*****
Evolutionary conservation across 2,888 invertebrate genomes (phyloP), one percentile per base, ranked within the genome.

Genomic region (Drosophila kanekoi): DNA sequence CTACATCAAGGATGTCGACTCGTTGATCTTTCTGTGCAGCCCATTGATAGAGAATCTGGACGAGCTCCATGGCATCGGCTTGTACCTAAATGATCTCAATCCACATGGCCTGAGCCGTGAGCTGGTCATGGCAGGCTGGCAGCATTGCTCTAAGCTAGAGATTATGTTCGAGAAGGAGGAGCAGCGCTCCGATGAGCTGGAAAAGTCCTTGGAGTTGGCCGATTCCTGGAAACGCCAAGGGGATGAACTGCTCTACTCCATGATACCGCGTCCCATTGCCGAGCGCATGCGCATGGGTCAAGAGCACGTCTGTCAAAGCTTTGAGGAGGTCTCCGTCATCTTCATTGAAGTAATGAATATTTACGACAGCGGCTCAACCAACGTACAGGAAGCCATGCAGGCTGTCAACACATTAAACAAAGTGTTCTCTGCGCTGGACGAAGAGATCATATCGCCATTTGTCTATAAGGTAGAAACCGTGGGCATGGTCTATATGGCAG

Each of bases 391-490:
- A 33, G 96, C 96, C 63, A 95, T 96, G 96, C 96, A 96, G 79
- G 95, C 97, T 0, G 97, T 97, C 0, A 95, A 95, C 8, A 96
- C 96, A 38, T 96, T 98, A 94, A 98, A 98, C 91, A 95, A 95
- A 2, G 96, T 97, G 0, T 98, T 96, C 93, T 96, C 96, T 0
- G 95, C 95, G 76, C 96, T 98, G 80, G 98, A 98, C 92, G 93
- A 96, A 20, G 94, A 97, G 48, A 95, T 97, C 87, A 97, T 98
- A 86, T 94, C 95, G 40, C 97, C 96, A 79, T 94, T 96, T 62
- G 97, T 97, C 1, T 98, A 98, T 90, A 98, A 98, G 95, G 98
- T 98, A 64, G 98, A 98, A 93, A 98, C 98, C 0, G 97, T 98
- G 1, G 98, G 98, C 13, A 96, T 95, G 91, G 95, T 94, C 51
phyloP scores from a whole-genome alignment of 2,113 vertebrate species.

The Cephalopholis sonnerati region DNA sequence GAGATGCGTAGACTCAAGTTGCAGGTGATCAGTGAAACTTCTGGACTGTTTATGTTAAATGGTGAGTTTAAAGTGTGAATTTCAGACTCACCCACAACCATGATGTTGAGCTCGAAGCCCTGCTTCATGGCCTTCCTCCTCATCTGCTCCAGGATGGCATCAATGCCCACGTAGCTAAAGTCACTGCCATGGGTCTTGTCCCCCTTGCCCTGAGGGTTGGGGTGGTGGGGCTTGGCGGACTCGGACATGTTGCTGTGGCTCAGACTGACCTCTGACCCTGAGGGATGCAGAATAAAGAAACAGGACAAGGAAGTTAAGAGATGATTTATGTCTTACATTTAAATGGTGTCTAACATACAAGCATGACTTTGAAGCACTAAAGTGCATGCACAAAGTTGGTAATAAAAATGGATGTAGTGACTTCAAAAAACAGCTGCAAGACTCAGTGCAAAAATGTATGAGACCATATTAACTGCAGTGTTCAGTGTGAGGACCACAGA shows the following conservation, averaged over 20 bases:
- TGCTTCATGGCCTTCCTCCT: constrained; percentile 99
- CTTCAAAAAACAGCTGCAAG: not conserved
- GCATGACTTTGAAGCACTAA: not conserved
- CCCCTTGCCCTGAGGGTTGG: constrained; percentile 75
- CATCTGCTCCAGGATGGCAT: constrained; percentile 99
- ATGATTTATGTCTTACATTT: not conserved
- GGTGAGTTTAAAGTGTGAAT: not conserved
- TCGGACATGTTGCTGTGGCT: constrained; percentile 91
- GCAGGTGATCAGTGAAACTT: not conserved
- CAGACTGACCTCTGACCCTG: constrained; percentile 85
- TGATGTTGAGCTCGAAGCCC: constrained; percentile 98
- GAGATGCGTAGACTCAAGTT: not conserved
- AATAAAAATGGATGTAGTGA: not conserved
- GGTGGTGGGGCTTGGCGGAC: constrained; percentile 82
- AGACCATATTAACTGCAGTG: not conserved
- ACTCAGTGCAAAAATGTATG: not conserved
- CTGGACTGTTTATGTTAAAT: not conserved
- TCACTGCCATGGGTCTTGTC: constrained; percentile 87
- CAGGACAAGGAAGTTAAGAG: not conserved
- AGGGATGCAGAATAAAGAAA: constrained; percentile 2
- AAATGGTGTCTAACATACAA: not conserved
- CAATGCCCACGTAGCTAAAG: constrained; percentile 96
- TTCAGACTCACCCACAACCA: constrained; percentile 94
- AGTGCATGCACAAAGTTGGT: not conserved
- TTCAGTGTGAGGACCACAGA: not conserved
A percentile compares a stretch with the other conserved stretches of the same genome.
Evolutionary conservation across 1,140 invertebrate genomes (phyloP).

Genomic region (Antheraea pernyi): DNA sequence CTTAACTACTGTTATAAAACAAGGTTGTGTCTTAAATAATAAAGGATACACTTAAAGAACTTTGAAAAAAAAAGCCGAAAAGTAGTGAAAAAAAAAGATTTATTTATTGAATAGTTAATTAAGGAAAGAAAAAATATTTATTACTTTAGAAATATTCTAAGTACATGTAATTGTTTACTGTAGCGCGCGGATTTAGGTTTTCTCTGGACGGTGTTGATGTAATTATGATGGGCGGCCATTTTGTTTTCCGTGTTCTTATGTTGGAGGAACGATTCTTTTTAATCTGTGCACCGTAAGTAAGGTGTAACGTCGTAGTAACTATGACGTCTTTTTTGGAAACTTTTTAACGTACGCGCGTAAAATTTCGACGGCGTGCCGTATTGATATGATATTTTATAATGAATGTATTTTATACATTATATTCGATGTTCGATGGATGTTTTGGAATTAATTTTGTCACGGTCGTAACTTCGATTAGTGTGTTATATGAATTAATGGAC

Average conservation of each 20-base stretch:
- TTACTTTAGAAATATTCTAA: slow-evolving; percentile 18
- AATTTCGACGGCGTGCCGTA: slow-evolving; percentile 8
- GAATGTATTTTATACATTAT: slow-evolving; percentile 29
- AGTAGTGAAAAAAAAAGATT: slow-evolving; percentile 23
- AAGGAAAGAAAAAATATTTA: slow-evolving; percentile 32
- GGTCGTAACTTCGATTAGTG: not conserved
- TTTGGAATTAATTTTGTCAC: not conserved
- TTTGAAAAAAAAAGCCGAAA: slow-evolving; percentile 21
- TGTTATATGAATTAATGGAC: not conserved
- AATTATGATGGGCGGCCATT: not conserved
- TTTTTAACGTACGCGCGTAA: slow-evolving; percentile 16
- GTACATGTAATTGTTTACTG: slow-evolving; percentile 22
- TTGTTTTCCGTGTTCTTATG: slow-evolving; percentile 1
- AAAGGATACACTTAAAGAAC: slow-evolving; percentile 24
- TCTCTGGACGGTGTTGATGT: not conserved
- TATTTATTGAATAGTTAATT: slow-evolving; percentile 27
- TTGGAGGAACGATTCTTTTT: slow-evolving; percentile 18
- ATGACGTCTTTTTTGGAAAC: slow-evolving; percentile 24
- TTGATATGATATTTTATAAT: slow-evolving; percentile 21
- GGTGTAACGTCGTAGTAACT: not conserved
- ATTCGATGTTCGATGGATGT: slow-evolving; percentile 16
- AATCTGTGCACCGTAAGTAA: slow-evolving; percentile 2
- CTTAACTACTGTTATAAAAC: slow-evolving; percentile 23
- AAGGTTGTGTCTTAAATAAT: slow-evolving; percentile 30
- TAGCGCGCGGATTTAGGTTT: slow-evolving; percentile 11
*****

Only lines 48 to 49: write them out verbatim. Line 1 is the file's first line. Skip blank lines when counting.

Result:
- AGTAGTGAAAAAAAAAGATT: slow-evolving; percentile 23
- AAGGAAAGAAAAAATATTTA: slow-evolving; percentile 32